In what appears to be a cynical PR stunt, the UK government is considering plans to allow women who feel threatened on the street to call upon surveillance drones that would arrive in minutes and shine a bright light on any potential attacker.
What could possibly go wrong?
“Women in fear of an attack will be able to use a phone app to summon a drone, which could arrive within minutes armed with a powerful spotlight and thermal cameras to frighten off any potential assailant,” reports the Telegraph.
Trials will take place on campus at Nottingham University at a cost of £500,000 during which the tech will be used to “protect students and staff.”
The scheme will be submitted to the UK government’s Innovate research program, and could eventually see helicopters being replaced by drones as a front line tool of law enforcement.
“It is a high capability drone that costs just £100 an hour but can do 80 percent of what a police helicopter can do,” said Richard Gill, the founder of Drone Defence. “It cannot do high speed pursuits but it can do the other tasks such as searching for people and ground surveillance.”
Gill noted that 25 drones could do the job of one police helicopter in London for the same price, with the drones being housed at five base locations across the city.
The idea of countless government drones whizzing around a city keeping tabs on people is garishly dystopian.
Northrop Grumman Systems Corporation and Martin Defense Group were selected to build and test Manta Ray unmanned underwater vehicles (UUVs). The companies are each developing unique full-scale demonstration systems.
DARPA has awarded on 20 December Phase 2 agreements to continue the Manta Ray programme. The two prime contractors, Northrop Grumman Systems Corporation and Martin Defense Group were selected to build and test unmanned underwater vehicles (UUVs). The total amount of the contracts was not disclosed.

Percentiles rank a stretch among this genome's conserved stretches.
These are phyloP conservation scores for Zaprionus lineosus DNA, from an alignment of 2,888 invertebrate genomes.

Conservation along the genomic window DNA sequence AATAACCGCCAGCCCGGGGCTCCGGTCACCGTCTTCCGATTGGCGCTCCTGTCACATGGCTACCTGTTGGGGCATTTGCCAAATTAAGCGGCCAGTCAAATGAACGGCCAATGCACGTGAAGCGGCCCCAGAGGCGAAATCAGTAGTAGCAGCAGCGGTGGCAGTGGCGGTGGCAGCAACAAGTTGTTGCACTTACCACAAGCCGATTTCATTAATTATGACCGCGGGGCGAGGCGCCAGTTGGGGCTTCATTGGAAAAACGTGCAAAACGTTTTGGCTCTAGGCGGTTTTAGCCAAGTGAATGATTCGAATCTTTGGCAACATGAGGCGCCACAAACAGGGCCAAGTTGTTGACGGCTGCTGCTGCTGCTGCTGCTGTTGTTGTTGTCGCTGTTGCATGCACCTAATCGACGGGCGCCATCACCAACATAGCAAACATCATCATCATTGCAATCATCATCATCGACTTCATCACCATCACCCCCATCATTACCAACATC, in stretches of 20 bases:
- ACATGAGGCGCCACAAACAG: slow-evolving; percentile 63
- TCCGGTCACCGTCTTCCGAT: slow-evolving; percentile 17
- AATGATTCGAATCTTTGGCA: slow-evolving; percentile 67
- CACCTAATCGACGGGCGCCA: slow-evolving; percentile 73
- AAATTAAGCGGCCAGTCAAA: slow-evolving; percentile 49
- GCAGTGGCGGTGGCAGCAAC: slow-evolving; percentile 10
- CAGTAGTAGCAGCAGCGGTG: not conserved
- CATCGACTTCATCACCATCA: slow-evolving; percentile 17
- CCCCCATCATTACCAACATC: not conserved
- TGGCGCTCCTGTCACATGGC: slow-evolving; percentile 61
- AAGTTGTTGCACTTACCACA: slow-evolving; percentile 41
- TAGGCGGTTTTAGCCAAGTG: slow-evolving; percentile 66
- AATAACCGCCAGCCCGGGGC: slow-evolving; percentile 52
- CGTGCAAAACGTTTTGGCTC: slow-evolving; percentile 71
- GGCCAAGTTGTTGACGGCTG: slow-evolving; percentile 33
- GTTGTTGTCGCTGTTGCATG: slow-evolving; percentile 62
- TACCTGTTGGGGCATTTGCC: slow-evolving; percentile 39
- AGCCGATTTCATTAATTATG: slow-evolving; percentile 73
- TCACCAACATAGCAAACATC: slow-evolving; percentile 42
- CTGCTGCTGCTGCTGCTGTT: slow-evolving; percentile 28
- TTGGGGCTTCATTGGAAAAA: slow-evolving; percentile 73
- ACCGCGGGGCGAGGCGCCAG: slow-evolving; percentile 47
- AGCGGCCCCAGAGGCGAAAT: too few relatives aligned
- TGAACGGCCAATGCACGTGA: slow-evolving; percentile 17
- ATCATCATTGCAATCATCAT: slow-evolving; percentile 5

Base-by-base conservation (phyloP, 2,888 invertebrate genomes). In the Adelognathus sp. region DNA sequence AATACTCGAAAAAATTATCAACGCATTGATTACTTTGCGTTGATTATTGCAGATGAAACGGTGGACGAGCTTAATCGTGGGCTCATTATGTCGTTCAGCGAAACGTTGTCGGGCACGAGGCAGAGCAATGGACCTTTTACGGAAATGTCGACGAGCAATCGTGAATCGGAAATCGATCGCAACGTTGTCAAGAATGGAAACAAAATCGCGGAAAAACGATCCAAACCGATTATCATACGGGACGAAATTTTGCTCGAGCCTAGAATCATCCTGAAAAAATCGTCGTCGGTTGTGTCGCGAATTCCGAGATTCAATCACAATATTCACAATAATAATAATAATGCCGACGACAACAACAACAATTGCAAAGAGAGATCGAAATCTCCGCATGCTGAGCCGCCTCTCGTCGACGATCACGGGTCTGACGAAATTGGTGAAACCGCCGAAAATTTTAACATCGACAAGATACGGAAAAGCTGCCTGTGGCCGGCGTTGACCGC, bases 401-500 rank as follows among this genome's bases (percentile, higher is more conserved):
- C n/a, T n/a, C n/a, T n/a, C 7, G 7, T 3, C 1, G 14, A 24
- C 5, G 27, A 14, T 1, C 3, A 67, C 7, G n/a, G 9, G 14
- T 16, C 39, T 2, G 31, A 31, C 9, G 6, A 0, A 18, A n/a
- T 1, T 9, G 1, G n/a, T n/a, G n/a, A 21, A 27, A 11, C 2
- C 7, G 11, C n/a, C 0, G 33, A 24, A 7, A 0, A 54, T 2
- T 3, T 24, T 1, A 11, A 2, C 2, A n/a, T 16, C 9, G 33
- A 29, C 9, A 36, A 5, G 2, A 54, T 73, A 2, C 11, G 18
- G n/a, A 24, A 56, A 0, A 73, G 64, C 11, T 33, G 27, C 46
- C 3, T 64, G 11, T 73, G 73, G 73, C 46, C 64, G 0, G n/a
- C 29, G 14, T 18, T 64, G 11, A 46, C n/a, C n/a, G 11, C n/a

The companies are each developing unique full-scale demonstration systems. This effort began in 2020 and is intended to design and advance UUVs that operate for extended durations without the need for on-site human logistics support or maintenance.
Thousands of previously hidden Pentagon documents show that the US air wars in the Middle East have been marked by “deeply flawed intelligence” and have killed thousands of civilians, many of them children, according to a shocking new report in the New York Times Saturday afternoon.
The 5-year Times investigation received more than 1,300 reports examining airstrikes in Iraq and Syria from September 2014 to January 2018, more than 5,400 pages in all. None of these records show any findings of wrongdoing on the actions of the US military.
The Times reporting confirms many of the previous reports by whistleblowers Daniel Hale, Chelsea Manning and others. On July 27, 2021, whistleblower Hale was sentenced to 45 months in federal prison for exposing the true civilian toll of the US drone program. “I am here because I stole something that was never mine to take — precious human life,” Hale said at his sentencing.